Mobile data – how to keep a check on what you’re using

Posted on Thursday, June 19, 2014

Data is used every time we send or receive information via our mobile phones and for many of us that occupies a large part of the day. But do we know how much we are using and what it is costing us?

We use smartphones constantly these days to keep a check on email, access the internet, communicate on social media sites and use apps to check travel information, the weather, stocks and shares. The list goes on.

However, surveys suggest there is a lot of confusion surrounding the various data tariffs on offer from major UK providers. Many are unaware of the data limits on their account and even those on unlimited packages risk racking up huge bills when roaming outside the UK.

So it might help to understand the quantity of data used by various applications in order to budget accordingly.

Generally speaking, an allowance of 100MB will allow you to:

  • visit 1000 basic webpages, or
  • visit 300 multimedia webpages, or
  • send 200 emails with attachments, or
  • stream 15 minutes of online video, or
  • download 20 apps, or
  • download 20 songs

Data calculators are available on the websites of most UK providers. Use these establish your own requirement and ask about ways of keeping track of your data usage once you have signed up for a tariff to ensure it is serving your needs correctly.

Mustard IT’s top 10 tips for limiting data usage

  1. Know that your phone may be consuming data even when you are not using it. For example, email and social media apps may check for new messages unless instructed not to do so. If you are trying to control your data usage, turn off or limit automatic notifications, location services, and software updates.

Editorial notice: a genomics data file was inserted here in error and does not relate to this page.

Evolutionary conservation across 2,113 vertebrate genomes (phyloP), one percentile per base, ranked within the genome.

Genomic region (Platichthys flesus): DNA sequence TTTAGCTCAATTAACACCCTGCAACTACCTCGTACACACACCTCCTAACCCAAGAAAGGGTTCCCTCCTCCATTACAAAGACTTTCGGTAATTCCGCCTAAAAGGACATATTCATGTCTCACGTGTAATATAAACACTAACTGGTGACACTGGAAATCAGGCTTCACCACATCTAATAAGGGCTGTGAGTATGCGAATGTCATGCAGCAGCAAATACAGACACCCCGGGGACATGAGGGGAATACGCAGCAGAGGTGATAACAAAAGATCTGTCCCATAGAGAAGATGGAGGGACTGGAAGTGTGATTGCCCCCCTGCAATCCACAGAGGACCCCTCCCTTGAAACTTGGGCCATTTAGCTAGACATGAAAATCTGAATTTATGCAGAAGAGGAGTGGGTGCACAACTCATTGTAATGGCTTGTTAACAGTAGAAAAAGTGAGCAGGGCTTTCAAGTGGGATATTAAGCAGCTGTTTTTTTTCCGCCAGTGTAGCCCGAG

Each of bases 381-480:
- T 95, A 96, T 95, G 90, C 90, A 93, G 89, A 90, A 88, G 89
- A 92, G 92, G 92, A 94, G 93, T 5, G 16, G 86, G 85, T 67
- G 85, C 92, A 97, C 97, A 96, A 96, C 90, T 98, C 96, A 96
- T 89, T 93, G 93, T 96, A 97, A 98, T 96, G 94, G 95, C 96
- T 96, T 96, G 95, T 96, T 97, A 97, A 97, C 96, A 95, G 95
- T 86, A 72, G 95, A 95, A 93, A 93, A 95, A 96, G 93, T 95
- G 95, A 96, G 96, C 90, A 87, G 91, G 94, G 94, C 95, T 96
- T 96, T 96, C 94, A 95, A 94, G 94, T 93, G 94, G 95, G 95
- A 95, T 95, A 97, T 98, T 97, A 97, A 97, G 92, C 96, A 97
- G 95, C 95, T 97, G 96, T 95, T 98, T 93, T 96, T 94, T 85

2. Whenever possible, use a secure Wi-Fi connection as an alternative.
  3. Some apps can be set to download and sync via Wi-Fi only.
  4. Whilst SMS message do not use data, be aware that services which use pictures, videos and audio do.
  5. If possible, use mobile versions of websites, which are designed to use less data.
  6. Switch off apps no longer in use.
  7. Close browser tabs you have finished with.
  8. Keep your device’s OS up to date – but perform the updates via WiFi if you can.
  9. Prevent unnecessary updates by deleting apps you no longer use.
  10. Unless you have a reasonably priced data roaming plan, it may be best to switch off data usage altogether when travelling abroad. There is always free Wi-Fi in hotels, bars and restaurants to fall back on.